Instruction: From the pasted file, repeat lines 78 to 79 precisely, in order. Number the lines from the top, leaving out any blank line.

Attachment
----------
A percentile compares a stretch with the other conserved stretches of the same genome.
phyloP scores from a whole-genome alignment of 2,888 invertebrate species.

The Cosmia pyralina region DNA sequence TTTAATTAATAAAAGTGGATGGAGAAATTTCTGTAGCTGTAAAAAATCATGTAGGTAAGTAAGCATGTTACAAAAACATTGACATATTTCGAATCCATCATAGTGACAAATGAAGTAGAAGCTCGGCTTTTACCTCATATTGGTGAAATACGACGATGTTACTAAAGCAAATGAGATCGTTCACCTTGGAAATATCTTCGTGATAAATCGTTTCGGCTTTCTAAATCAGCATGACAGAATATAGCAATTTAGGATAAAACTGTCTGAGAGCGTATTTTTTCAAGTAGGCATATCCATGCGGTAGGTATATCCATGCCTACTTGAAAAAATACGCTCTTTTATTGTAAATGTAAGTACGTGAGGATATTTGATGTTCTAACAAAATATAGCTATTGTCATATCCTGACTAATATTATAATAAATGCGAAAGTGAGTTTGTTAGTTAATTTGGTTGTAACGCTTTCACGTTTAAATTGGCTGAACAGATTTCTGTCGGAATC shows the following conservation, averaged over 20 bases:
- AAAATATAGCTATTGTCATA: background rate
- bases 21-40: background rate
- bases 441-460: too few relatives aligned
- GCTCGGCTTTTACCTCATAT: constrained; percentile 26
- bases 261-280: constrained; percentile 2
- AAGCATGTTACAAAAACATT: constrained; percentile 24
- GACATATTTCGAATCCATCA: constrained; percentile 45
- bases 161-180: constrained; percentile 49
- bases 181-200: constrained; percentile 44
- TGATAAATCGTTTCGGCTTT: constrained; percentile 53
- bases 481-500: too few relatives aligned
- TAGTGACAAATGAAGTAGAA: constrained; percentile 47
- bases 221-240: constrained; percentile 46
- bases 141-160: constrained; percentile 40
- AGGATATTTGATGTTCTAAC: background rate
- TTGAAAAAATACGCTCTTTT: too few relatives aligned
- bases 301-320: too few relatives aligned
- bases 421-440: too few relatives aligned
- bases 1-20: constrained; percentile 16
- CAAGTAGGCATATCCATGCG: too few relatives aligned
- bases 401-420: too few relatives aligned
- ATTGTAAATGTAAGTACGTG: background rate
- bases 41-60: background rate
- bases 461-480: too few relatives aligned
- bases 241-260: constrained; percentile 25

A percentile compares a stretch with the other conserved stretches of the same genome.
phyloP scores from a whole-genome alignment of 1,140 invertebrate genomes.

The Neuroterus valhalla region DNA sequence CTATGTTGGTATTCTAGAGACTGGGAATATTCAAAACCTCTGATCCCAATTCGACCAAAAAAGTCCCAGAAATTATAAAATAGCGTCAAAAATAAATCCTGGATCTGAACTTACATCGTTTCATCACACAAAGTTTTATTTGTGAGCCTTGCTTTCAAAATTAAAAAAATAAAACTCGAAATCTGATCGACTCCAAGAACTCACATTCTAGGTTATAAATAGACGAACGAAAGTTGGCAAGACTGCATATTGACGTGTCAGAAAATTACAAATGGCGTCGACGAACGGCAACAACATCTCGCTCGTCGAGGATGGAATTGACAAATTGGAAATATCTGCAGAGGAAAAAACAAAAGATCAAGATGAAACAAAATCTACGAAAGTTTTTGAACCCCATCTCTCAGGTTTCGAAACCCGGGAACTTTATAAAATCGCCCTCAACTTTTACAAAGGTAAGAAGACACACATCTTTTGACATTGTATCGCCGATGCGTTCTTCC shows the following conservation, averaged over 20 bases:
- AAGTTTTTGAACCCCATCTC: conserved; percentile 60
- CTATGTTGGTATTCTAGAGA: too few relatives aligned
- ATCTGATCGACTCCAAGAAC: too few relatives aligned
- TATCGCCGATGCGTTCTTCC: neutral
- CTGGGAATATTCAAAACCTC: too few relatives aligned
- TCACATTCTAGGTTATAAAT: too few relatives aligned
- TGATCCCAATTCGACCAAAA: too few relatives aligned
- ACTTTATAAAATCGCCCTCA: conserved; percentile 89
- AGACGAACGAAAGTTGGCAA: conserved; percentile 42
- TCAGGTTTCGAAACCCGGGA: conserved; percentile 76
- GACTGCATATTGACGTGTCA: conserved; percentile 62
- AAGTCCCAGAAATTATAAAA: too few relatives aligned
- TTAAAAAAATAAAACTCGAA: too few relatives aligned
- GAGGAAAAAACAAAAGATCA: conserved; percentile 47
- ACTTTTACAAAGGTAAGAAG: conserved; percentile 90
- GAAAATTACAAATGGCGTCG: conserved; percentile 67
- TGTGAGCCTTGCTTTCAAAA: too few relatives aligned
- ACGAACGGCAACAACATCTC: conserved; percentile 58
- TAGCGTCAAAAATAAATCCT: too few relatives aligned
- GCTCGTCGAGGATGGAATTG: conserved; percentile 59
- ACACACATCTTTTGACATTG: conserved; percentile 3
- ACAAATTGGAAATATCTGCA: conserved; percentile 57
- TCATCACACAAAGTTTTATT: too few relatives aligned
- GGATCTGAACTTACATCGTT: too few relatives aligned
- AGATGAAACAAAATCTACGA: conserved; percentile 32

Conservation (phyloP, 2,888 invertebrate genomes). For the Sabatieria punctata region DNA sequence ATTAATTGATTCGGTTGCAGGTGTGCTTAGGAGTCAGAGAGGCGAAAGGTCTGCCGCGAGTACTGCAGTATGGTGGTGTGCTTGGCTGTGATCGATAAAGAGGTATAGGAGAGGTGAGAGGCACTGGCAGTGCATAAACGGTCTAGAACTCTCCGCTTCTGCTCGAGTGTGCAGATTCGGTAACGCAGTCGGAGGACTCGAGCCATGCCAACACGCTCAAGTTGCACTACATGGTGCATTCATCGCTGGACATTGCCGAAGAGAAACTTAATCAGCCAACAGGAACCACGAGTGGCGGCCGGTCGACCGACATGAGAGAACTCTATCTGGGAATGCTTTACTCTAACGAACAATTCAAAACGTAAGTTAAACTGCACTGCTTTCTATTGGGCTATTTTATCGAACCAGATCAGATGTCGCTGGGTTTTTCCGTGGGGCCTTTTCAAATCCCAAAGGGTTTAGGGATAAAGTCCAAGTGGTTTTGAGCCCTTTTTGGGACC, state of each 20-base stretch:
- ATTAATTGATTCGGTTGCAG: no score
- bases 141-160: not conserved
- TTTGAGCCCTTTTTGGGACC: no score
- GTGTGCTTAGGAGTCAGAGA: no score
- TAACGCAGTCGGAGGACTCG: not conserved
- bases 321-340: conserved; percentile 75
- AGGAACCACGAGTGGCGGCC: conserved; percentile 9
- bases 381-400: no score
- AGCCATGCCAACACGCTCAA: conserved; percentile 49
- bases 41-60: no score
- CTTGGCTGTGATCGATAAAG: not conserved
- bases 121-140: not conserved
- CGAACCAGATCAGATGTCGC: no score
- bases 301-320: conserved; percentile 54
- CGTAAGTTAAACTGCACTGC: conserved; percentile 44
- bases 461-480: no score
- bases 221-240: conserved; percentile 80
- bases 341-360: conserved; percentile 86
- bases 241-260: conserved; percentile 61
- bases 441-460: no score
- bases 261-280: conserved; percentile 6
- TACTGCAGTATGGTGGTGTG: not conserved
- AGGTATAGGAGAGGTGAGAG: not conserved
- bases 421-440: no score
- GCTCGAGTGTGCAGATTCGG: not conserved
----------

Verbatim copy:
- bases 261-280: conserved; percentile 6
- TACTGCAGTATGGTGGTGTG: not conserved